Steel red as a dragon’s scales and sharp as it’s teeth, with flame spurting and reaching out toward its enemies when it strikes.
Beobachten is a sword with a dragon’s soul bound to it, providing its fiery power (and a great deal of unhappy attitude). Gidr Farneshame bound the dragon in order to neutralize it, so the region the dragon lived in could be settled.
The dragon bound in the sword continues to exist, and wants its freedom. It will deal with whoever and whatever is needed in order to secure that freedom and achieve vengeance on Gidr Farneshame.
(Beobachten, the Dragon Watching, was originally written up at http://www.kjd-imc.org/blog/fantastic-creation-beobachten-the-dragon-watching/ — though admittedly not as a flametongue weapon, but I’ve adapted it to fit here.)
hmm, possibly amend the description. The original has the dragon’s head as the pommel, but what if instead the head formed part of the guard, so when the sword flames it looks like the dragon ‘breathing flame’?
This ancient weapon has a simple hilt of cold steel. The blade itself is cold to the touch but glows ember orange with faint dwarven ruins glowing yellow upon the blade.
In the presence of regenerators the blade becomes much brighter and creatures that regenerate cease to be able to when struck with this blade.
When the world was young the dwarves fought for control of vast cave complexes when the land above was as primordial as that below. Trolls were prolific in the great caves below ground. Three of these swords were forged in the heart of the mountain by Forge Master Draal Beltiyr. These swords allowed battle lords to protect their strongholds and ensure the survival of their race. These swords are now only of myth their existence itself questioned!
It’s is rumoured the swords having passed through dwarven hands through the ages became holy relics. Thus it is rumoured they may have been incorporated into statues in the old dwarven holds in the chapels of the dwarven people.
Thank you Philip, Keith and Pierre for adding flame tongues to this article. I appreciate it and I’m sure everyone reading it does as well!
The blade of this unornamented, simple-looking longsword appears scorched black, as if had been blasted by incredible heat and flame. Despite the apparent heat damage, the sword’s weighting is still true and the blade itself still perfectly sharp.
At the wielders unspoken command the burnt black blade flares into brightness with an audible roar. This roaring sound continues as long as the blade stays lit, and when the sword is wielded in battle it actually increases in volume as the fight goes on, until eventually it drowns out the sound of the combat itself.
A singularly greedy and impious man, Grout was a merchant who sold various medicinal, aphrodisiacal and narcotic herbs from a stall which he set up near the steps to the local sun temple. The sun priests disapproved of this trade outside their holy temple, but since Grout’s wares were technically legal (and since he paid a healthy bribe to the resident city guards to look after his interests), they could not force him to move. Grout for his part relished tweaking the noses of the sun priests, arriving early to harangue them as they passed his stall on the way to their temple, then spending the rest of the day convincing parishioners to solve their problems with his wares rather than the priest’s prayers. That all changed one morning a few years ago, at the crack of dawn, when residents near the temple were awakened by a thundering roar followed by a meteoric crash and a blinding flash of light. Grout’s spread-eagled, charred corpse was found by the temple steps, with his stall blasted to bits around him. The sword which would come to be known as Judgment had pierced his heart and pinned him to the blacked flagstones beneath him, as if hurled down by the Sun-god himself. Since then, the sun temple has loaned the sword out to crusaders and paladins on missions deemed worthy, so that other blasphemers and heretics would know its wraith.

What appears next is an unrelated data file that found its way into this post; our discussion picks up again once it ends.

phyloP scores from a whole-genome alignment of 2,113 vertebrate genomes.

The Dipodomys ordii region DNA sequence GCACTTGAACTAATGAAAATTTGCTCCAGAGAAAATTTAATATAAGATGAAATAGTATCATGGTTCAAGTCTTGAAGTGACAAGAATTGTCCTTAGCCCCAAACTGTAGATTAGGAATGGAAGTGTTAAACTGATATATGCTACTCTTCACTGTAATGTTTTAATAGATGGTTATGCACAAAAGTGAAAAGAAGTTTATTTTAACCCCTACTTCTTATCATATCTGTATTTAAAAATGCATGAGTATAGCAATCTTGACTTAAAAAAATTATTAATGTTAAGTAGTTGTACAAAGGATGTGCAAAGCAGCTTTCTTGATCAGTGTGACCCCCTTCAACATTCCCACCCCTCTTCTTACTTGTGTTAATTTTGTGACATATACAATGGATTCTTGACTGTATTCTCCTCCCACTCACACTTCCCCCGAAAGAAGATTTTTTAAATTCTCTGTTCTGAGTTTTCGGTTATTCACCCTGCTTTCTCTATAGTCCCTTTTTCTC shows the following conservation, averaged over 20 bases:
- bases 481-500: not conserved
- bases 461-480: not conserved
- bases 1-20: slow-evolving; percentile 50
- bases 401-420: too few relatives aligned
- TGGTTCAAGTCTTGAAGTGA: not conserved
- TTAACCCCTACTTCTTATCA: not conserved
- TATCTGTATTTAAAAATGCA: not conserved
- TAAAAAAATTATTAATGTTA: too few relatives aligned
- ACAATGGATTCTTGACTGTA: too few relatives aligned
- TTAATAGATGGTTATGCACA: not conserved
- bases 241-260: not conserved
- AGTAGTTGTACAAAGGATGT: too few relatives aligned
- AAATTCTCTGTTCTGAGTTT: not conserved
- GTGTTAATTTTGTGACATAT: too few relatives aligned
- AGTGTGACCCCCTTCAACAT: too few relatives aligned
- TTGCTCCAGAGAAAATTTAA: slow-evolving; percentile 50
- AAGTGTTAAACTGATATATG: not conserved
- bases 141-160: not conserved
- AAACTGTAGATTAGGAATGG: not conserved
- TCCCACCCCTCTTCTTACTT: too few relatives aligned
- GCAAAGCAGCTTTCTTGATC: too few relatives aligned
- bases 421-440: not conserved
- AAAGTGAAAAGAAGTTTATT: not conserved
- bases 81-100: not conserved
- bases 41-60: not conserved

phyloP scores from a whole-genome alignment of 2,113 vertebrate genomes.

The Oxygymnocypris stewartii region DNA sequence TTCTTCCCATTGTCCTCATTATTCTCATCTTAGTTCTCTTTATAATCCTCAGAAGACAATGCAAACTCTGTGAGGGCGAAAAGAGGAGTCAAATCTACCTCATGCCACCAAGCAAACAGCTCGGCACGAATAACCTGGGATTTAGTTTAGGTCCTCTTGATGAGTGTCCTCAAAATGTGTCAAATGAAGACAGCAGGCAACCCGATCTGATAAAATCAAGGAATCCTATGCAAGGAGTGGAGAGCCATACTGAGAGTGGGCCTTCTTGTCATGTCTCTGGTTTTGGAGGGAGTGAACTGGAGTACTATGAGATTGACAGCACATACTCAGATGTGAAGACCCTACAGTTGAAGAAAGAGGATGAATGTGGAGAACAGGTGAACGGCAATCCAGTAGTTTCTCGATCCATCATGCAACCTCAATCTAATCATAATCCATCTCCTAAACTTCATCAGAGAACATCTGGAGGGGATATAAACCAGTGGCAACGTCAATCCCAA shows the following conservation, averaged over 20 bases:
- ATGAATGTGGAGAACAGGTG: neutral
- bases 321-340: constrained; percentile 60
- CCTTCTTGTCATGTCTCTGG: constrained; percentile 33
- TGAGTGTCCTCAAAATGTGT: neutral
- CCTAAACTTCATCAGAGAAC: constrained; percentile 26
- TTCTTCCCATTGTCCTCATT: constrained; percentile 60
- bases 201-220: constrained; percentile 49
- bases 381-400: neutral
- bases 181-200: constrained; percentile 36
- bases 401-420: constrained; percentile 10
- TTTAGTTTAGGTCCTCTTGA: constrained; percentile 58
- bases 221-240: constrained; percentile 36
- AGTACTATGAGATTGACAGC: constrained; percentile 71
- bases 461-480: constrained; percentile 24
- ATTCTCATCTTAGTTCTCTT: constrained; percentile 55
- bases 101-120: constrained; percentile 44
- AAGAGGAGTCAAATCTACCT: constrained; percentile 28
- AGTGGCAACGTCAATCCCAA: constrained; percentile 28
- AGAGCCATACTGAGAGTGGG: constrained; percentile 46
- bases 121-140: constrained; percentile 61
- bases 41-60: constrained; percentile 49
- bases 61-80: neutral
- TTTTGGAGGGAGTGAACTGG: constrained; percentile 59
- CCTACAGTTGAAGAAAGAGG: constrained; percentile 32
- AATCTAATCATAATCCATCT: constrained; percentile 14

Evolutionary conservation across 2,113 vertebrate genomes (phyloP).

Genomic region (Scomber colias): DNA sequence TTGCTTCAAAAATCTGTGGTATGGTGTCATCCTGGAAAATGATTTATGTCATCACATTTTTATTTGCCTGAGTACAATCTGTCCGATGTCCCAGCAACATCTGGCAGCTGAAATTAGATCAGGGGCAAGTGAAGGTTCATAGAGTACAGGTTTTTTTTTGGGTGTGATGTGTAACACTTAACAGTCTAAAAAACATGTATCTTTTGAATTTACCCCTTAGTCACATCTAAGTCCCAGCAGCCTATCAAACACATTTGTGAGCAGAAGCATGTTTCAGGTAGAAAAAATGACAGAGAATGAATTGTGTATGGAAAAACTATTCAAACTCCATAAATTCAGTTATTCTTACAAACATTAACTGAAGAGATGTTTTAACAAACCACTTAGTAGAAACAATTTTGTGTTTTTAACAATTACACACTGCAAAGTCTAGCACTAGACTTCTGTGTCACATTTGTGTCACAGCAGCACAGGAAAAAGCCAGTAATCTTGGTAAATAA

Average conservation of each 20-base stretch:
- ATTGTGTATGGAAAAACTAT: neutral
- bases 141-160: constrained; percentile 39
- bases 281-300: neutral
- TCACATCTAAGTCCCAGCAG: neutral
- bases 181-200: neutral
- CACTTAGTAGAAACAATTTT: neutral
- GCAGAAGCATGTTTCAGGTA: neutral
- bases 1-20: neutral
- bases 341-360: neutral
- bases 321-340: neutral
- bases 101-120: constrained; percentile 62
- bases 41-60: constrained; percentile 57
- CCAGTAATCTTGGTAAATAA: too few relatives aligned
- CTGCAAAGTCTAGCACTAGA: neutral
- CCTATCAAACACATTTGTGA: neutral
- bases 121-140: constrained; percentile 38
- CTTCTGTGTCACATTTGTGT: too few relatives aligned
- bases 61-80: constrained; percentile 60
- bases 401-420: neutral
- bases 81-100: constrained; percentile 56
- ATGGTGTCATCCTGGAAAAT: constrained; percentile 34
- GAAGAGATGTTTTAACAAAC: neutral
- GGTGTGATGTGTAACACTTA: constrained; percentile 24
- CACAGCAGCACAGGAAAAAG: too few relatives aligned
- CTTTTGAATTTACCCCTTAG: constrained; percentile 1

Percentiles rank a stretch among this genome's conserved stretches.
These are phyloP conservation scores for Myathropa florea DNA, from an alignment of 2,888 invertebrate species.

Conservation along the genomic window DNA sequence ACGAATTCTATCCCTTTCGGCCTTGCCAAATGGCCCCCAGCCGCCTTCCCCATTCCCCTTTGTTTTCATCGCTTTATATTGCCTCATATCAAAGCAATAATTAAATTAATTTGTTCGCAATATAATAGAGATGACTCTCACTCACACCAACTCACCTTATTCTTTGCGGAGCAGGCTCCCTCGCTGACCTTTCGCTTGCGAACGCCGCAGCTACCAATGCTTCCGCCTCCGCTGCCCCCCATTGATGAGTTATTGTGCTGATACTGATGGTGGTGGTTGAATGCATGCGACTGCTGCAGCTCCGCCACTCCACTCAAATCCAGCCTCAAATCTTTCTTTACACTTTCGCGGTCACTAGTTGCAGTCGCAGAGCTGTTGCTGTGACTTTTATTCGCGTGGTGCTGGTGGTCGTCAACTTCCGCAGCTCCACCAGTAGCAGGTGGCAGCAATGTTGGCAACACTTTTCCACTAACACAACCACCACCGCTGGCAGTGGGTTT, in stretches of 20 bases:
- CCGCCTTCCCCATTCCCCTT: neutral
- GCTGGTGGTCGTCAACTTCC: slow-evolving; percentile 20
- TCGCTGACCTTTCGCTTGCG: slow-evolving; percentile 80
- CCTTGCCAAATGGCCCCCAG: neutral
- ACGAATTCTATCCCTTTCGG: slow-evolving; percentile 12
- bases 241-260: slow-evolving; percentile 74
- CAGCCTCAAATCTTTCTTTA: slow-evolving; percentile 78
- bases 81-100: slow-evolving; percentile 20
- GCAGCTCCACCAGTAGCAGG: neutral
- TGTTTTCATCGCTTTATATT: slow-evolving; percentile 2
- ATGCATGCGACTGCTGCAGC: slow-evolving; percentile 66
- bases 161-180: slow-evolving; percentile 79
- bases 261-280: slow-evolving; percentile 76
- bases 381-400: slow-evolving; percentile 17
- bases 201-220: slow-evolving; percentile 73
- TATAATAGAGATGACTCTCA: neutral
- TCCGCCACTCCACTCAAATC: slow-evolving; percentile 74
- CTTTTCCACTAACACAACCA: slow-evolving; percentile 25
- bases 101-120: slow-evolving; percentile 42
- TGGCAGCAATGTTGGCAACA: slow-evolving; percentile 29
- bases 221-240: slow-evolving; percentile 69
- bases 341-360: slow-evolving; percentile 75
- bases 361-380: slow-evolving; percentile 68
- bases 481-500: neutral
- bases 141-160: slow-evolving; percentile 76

Rumours: The there are two types of rumours about the sword named Judgment. One set of rumours hold that the sword is in fact a mighty artifact containing a portion of the Sun-gods own essence. These rumours assert that, when the time is right, or when the sword is in the hands of a “chosen one” who proves herself or himself as being truly worthy, the full measure of the sword’s power will be revealed. Other rumours suggest that the sword is not what it appears to be at all- that the “smiting” of Grout was staged by unknown dark powers, and the sword itself is some sort of magical “Trojan horse” or trap, meant to turn on its wielder at the worst possible time, or to unleash some unknown doom when handled by a certain person or taken to a certain place. According to these darker rumours, the Sun priests themselves secretly question the sword’s true purpose, and their divinations having failed to discern the truth, they loan out the sword to faithful crusaders as a way to test the swords allegiance in the hands of less valuable members of the faith, before daring to bring it to their high priest or store it in their sacred vaults.